WASHINGTON — When Arthur Jones, a Holocaust denier, ran as a Republican in an Illinois congressional primary, the state Republican Party denounced him as a Nazi. When he won, party leaders quickly vowed to back an independent candidate.
When Paul Nehlen, a white supremacist and anti-Semite, decided to seek the House seat that is being vacated by Speaker Paul D. Ryan of Wisconsin, Republican leaders there said he had “no place in the Republican Party.”
But when Representative Steve King, Republican of Iowa, retweeted a Nazi sympathizer this week, the House Republican leadership and his fellow Iowa Republicans on Capitol Hill were silent.
Fringe candidates have always run in both parties. Marginalized or ignored, they almost always fade from view. But in the era of President Trump, at a time when white supremacists feel emboldened and an anti-immigrant fervor has gripped the Republican Party, Republican leaders are increasingly forced to make choices about how to react to hateful remarks.
In Mr. King’s case, his eight-term incumbency and his own history of racist comments — he once compared immigrants to dogs, not to mention the time he said they had “calves the size of cantaloupes” from hauling marijuana “across the desert” — seem to protect him. People are so used to him being offensive that they just shrug their shoulders and move on.
“We’ve gotten to the point with Congressman King that many people almost expect this sort of behavior out of him,” said Nick Ryan, a Republican strategist in Iowa who has been a vocal critic of Mr. King. “So when he does something that’s inappropriate or outlandish, many people in leadership have chosen to turn their heads the other way, because they don’t know how else to deal with him.”
In a brief hallway interview outside the House chamber, an unapologetic Mr. King said he was unaware that the man he retweeted, Mark Collett, is a well-known British white supremacist who has spoken admiringly of Adolf Hitler and was once featured in a documentary called “Young, Nazi and Proud.”
Mr. King said he simply wanted to publicize an article that Mr. Collett had highlighted from the right-wing website Breitbart News Network, which warned about the dangers of immigration in Europe. The congressman paired his retweet of Mr. Collett with his own comment: “Europe is waking up … Will America … In time?” He later shared the Breitbart article on his Twitter account, with a similar message.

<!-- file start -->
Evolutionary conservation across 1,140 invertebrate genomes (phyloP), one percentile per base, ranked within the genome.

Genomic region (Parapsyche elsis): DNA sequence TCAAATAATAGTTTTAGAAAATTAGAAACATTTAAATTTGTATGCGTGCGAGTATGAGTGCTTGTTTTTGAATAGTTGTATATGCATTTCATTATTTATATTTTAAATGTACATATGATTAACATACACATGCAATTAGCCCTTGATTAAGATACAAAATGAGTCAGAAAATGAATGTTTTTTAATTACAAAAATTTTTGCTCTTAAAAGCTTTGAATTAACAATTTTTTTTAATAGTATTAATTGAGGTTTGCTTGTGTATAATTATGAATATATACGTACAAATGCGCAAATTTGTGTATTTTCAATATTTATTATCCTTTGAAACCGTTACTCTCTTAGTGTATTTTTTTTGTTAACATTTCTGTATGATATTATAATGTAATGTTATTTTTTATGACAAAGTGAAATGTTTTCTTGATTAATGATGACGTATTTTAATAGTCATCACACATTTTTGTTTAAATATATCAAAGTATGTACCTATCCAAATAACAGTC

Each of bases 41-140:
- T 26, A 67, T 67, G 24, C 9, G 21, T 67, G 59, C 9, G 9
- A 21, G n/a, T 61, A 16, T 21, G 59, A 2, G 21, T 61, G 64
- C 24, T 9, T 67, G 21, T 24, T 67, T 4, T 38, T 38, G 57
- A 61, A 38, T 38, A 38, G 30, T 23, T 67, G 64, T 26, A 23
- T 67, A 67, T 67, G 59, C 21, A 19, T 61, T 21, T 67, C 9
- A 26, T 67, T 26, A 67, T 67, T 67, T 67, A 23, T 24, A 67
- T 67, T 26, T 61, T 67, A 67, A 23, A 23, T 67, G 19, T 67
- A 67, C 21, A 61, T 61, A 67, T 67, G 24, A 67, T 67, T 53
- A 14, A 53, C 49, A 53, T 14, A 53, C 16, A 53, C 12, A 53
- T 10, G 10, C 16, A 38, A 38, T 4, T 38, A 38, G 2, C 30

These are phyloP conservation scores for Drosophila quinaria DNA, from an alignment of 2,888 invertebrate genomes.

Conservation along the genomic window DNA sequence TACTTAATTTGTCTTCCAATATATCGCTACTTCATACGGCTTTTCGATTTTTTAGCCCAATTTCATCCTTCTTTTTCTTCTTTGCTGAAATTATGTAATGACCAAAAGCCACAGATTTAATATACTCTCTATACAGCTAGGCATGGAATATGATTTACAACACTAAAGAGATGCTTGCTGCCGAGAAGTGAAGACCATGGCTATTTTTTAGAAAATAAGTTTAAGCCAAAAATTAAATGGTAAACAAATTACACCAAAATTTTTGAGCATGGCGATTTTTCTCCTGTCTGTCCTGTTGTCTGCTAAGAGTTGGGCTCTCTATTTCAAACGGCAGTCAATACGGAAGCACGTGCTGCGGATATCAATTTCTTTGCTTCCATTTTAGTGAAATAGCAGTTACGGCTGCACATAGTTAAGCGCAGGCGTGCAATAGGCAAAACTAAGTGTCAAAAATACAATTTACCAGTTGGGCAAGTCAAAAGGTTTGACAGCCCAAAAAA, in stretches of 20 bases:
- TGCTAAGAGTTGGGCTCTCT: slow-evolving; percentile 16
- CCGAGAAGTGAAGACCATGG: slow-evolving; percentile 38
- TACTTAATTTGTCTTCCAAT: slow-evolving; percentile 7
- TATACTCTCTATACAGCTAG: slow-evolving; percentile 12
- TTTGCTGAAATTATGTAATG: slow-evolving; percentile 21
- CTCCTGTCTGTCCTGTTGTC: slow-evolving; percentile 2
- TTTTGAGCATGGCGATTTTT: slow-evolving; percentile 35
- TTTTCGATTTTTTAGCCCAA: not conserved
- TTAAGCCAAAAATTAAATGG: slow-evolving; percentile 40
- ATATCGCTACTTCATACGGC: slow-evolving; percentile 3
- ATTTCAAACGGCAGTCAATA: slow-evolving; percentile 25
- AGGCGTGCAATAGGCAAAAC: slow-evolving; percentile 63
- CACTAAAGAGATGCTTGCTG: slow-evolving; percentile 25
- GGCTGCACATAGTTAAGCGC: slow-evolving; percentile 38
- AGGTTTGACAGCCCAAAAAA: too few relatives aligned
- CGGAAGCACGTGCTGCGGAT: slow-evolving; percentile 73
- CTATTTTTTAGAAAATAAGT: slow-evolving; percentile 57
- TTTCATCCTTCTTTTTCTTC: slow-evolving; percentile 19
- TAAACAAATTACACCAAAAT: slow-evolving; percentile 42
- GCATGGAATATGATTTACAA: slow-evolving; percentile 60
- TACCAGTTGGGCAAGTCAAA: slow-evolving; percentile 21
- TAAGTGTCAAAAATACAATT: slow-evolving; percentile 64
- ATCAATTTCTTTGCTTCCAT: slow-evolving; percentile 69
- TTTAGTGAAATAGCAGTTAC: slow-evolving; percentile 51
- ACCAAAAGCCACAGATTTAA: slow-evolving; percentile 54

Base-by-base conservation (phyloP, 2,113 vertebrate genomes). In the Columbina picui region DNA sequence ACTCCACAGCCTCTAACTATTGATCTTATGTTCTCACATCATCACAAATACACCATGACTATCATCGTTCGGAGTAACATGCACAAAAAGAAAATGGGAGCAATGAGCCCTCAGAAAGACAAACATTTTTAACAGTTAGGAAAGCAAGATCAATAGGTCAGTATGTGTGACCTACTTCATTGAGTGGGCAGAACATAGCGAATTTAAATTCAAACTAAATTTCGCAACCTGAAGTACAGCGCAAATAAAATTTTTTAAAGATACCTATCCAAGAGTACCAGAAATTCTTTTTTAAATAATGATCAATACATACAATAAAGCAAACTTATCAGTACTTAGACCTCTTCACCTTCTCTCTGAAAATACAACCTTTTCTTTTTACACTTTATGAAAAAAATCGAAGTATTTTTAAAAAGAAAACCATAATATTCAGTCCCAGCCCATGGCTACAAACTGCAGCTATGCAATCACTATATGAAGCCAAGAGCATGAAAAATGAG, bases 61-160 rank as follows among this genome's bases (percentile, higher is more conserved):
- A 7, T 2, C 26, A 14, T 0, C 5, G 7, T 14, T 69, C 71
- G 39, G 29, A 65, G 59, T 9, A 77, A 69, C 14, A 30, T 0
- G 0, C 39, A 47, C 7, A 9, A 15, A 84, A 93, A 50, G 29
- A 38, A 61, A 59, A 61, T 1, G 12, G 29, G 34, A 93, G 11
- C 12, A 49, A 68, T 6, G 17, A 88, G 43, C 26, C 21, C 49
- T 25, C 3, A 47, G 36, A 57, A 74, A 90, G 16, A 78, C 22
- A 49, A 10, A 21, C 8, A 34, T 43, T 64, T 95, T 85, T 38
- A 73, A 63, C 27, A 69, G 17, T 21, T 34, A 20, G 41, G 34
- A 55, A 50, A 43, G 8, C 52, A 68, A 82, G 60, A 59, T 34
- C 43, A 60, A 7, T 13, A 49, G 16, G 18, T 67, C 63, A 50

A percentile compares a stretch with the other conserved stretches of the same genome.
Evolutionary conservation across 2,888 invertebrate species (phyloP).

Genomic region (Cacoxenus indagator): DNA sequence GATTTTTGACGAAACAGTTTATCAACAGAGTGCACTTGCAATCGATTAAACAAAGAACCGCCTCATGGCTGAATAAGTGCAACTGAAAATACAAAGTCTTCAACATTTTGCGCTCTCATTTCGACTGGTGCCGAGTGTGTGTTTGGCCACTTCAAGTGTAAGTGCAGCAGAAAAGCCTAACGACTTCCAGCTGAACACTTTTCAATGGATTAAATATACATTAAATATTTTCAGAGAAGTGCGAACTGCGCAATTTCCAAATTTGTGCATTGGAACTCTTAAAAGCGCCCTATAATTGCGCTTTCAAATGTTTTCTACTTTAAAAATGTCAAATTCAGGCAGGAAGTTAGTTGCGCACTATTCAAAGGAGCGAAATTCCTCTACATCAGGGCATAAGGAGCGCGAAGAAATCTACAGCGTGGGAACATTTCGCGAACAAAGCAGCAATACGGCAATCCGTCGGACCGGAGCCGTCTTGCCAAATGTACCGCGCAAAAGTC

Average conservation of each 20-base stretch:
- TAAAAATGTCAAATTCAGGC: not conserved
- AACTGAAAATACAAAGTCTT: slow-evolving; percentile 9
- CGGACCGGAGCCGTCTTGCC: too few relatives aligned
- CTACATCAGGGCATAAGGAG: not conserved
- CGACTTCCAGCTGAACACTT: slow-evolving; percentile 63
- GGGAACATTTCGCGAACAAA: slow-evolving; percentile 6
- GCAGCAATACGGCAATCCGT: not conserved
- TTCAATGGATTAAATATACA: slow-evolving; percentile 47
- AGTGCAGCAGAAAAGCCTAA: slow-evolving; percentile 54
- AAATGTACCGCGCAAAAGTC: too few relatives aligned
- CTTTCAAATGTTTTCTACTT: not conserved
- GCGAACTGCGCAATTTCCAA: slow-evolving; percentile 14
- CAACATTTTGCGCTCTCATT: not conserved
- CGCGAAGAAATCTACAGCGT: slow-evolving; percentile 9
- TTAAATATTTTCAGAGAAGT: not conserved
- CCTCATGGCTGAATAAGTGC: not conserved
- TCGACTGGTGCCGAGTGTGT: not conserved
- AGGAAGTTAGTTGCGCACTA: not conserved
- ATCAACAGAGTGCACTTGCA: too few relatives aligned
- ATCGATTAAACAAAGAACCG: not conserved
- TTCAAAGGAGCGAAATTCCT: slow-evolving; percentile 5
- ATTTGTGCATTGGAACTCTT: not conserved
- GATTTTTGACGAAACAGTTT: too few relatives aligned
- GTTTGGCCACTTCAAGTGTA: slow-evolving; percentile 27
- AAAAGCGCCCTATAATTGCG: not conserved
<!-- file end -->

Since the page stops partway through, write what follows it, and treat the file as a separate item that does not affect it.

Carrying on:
“It’s the message, not the messenger,” Mr. King said in the interview.
Mr. King was not the only Republican making party leaders uncomfortable this week. In Virginia, Corey Stewart, a hard-right fringe candidate who has a history of cozying up to white nationalists, won the Republican primary for Senate on Tuesday. (Mr. Stewart once called Mr. Nehlen “one of my personal heroes,” though he later disavowed him.) Though Mr. Trump congratulated Mr. Stewart, others in the party sounded aghast.
“This is clearly not the Republican Party I once knew, loved and proudly served,” Bill Bolling, Virginia’s former lieutenant governor, said on Twitter. “Every time I think things can’t get worse they do, and there is no end in sight.”
And in Arizona, the Republican Party asked a state representative, David Stringer, to resign after he delivered a speech saying that immigrants pose an “existential threat” that will change the face of Arizona and the country, hampering school integration “because there aren’t enough white kids to go around.”
That sentiment was not much different from Mr. King’s statement in 2017 that he would like to see an “America that’s just so homogeneous that we look a lot the same.”
Yet in Washington, spokeswomen for the three top Republicans in the House — Mr. Ryan; Representative Kevin McCarthy of California, the Republican leader; and Representative Steve Scalise of Louisiana, the Republican whip — did not reply to emails seeking comment about Mr. King. Nor did spokesmen for the senior senator from Iowa, Charles E. Grassley, a Republican, and for other Republicans in the Iowa congressional delegation.